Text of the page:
Originally Posted by ThE_JacO
Nope, it really wasn't, you just could do very, very little with it and were entirely locked down the whole chain hardware to end software

It's easy for something to be "solid" when it's limited.

Every time I think I miss those days I remind myself of how those days I had to deal with gen-lock, frame buffer transfers, 10T networks, and major format locks. The nostalgic feelings evaporate instantly.


luckily I didn't have to deal with the frame/video synch... but for the longest time I had a box of various BNC connectors.. lol.

the sour note was really the vendor lock-in... lead to the platform demise anyway. but look what we got today right? lol
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Old 08-15-2013, 12:56 AM   #42
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Quote:
Originally Posted by pipdixel
JoeyP88
Gawd, a sync generator. I recall having to buy one of those along with blackburst to do my toaster video editing......yack

BTW , I have an SGI O2 sitting in my garage, anything I do do with the thing these days


Thats the way it was back in the day. With a system that had a single 40MB hard drive you rarely rendered to disk unless you had Bournoulli disks, CDC drives, or a Winchester drive.The solution for most folks was to render hot to tape.That required sync, ecoders, decoders, transcoders, etc. In our case we rendered to 1 inch tape.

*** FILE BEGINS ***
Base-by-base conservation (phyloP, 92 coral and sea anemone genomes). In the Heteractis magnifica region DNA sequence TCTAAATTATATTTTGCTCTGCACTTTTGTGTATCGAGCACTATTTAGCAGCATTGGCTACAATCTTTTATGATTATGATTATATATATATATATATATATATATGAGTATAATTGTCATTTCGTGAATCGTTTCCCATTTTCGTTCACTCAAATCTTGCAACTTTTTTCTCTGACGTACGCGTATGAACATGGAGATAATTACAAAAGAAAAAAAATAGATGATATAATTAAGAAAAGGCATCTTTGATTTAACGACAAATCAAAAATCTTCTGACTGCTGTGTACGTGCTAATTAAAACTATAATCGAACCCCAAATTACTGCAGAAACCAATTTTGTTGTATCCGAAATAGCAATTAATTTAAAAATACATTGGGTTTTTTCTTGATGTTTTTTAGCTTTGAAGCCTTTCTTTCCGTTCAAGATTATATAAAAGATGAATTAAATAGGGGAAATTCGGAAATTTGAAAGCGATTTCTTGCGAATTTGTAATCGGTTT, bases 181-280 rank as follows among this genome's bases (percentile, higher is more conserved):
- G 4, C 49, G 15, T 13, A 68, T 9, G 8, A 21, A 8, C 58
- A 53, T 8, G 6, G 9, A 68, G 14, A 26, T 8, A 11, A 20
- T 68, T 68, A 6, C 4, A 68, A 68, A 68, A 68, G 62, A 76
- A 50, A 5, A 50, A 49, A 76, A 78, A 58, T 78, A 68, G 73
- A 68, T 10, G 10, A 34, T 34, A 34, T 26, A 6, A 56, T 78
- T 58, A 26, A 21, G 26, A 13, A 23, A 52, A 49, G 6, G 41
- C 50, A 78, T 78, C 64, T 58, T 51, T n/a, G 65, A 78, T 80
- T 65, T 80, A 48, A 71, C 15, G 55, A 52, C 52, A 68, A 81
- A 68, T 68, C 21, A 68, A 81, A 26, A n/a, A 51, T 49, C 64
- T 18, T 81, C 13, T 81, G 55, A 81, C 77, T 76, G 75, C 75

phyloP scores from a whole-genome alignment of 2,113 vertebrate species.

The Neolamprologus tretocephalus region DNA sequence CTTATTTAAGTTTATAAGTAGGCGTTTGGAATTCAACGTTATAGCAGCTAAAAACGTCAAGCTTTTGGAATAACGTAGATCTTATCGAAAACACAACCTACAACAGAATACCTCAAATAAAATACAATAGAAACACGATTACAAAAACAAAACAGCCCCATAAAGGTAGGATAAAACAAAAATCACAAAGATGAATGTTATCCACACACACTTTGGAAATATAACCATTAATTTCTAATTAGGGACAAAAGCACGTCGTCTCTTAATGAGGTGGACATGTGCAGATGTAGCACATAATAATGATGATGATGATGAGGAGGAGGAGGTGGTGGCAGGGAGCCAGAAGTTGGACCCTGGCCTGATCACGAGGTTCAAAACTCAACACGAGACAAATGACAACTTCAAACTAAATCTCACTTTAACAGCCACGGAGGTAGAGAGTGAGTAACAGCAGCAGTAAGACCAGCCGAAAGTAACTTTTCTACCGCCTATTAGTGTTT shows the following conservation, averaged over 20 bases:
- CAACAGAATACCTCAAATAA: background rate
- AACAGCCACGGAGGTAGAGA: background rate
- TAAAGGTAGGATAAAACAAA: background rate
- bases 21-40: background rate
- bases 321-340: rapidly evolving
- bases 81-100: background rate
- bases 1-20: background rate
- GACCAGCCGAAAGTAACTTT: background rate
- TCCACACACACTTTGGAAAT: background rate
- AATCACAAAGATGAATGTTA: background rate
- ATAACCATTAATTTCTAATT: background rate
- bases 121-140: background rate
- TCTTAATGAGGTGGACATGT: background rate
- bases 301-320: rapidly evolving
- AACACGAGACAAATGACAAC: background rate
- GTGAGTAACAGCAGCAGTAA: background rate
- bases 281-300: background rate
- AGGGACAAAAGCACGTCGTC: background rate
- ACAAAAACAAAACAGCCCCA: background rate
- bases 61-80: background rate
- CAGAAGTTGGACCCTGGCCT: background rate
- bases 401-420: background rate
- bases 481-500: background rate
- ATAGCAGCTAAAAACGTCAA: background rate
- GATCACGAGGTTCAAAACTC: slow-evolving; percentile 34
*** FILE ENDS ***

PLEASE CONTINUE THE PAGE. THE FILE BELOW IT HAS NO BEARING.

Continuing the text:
I used Sgi until about 2006. And I am nostalgic about that. We had Octane 2 and Onyxs, and while they were very slow cpu wise, I've yet to experience the networking and data access ease of use on the PC that we had when everything was IRIX and SUN. I was in broadcast TV before 3D so the whole genlock/blackburst/sync thing never bothered me.
 
Old 08-15-2013, 02:28 AM   #43
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Man I remember my Maya 3.0 complete came in like three boxes. I had to make two trips to the car to carry it home. I really regret throwing those away, should have kept them. :(


i still have my maya 6 and maya 7 boxes with all the books and cds that came with them. I was contemplating throwing them out last year but i just couldn't do it.
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Old 08-15-2013, 03:38 AM   #44
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Quote:
Originally Posted by SheepFactory


Well, I still have the "Maya CD" they gave me back in the day, it was an official presentation in Boston, I think it was at the Science Museum.

So yes, I'm that old!

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Old 08-15-2013, 03:58 AM   #45
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Well, I still have the "Maya CD" they gave me back in the day, it was an official presentation in Boston, I think it was at the Science Museum.

So yes, I'm that old!



that photo makes me want to mail you a new keyboard... :P